New Technology Brings Up New Issue to Consider

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This past week we had a new kind of wrench thrown into the system.  It came in the form of “Smart Home” technology.  You know those commercials we see on TV all the time showing that via cell phone or computer, we can now control our entire home from a distance … lock doors, adjust thermostat, turn on/off lights.  You’d think that would be pretty cool for a vacation home … until you look at privacy laws.

Even though not all vacation rental owners are rushing to install these new computerized systems, a few owners do have them.  In our experience these systems are sometimes complicated to operate manually, and can be a challenge for tenants.  Once the system is understood by our staff and explained to the guests, the technology is amazing … that is up until the owner calls to complain that the tenants have the A/C turned down too low or up too high, that the widows are open or the doors left unlocked.  Of course the owner jumps to the worst case scenario and as the manager of the vacation property, we have to intervene.

Which is exactly what happened this past weekend.  An owner with a “Smart Home” system called to report that they were receiving alarm signals on their cell phone indicating that the A/C was on and the windows and doors were open.  They asked that we contact the tenants to let them know that they were receiving alarms and that the A/C system would automatically shut down when the doors and windows were open … which we did. Throughout the weekend there was a power struggle between the A/C system shutting down and the tenants turning the temperature further down to get the system to work.

On Monday morning we received a call from a very upset tenant stating that he was going to file a law suit against the owner for invasion of privacy.  In addition to monitoring the windows and doors, we found out that the owners had turned the A/C up when they felt that the temperature was set too low.  Legally it would have been within the tenant’s rights to sue and possibly win a small claims suit against the owner.  Even though the owner did not set foot within the property the tenant was being monitored and their use of the property controlled remotely by the owner.  Consequently, the tenants were upset and had an uncomfortable vacation.  In this instance there were other circumstances surrounding the rental which may have prodded the owners into watching their home more closely.  Being the Coachella Fest weekend, one of the country’s largest and most popular three day music festivals, there is a very real risk of over populated “party houses”.  All of our vacation rental owners are on edge.  Regardless of the circumstance, owners and vacation rental management staff must know and abide by the law.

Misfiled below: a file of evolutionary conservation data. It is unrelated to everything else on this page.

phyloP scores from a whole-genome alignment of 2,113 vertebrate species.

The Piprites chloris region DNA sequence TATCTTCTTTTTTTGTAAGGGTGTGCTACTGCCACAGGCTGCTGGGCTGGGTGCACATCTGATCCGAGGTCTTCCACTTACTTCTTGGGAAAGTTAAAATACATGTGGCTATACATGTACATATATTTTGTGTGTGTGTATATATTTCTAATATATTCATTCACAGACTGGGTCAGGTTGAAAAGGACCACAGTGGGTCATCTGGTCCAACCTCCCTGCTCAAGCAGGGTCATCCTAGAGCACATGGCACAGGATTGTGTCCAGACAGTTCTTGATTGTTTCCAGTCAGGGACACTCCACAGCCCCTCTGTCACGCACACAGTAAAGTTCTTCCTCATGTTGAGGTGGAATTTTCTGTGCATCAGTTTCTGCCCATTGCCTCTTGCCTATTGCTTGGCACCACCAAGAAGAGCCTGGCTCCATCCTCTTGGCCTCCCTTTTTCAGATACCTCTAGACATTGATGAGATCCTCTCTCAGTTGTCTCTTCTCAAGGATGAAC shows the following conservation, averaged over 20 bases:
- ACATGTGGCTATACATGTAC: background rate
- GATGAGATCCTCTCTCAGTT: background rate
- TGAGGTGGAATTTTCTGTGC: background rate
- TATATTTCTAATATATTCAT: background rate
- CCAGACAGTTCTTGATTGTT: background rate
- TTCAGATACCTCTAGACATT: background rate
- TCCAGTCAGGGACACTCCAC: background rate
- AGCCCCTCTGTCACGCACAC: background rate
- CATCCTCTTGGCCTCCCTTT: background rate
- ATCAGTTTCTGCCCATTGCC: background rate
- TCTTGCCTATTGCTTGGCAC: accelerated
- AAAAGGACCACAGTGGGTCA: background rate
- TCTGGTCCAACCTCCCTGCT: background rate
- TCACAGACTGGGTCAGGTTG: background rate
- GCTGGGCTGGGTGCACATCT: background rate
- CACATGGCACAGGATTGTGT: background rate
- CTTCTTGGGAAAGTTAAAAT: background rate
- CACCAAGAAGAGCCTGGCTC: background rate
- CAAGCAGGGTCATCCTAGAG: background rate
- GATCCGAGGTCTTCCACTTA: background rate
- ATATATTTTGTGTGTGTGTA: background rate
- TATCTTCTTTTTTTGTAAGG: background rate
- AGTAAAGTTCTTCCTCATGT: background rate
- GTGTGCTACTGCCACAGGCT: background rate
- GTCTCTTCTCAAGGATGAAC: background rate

Overview and California Civil Code

In short, the implied covenant of quiet enjoyment is a guarantee of sorts that the landlord will not permit either himself or someone else from interfering with the tenant’s use and enjoyment of the rental unit. This implied covenant was established all the way back in 1927 in California Civil Code 1872 which stated: “An agreement to let upon hire binds the letter to secure to the hirer the quiet possession of the thing hired during the term of the hiring, against all persons lawfully claiming the same.” Since its enactment, California cases have set out to define in greater detail what this covenant is and what it is not.

The latest in personal “Smart Home” technology is now widely used in the vacation rental industry, allowing door locks, security alarm systems, A/C-heating units, lights and pool heaters, to be monitored and controlled remotely.  In this surveillance sensitive age, all vacation rental owners and management staff must be made aware of the civil codes and laws that surround the privacy of their tenants and the boundaries and even the possibly that legal disclosures will have to be implemented to protect the tenants, owners and their management staff.

Thankfully a close associate of Vacation Rentals of the Desert has a long history and on-going relationship with the tenants mentioned above.  Thanks to her intervention, an amicable settlement was reached.  In this ever changing industry … another lesson learned.

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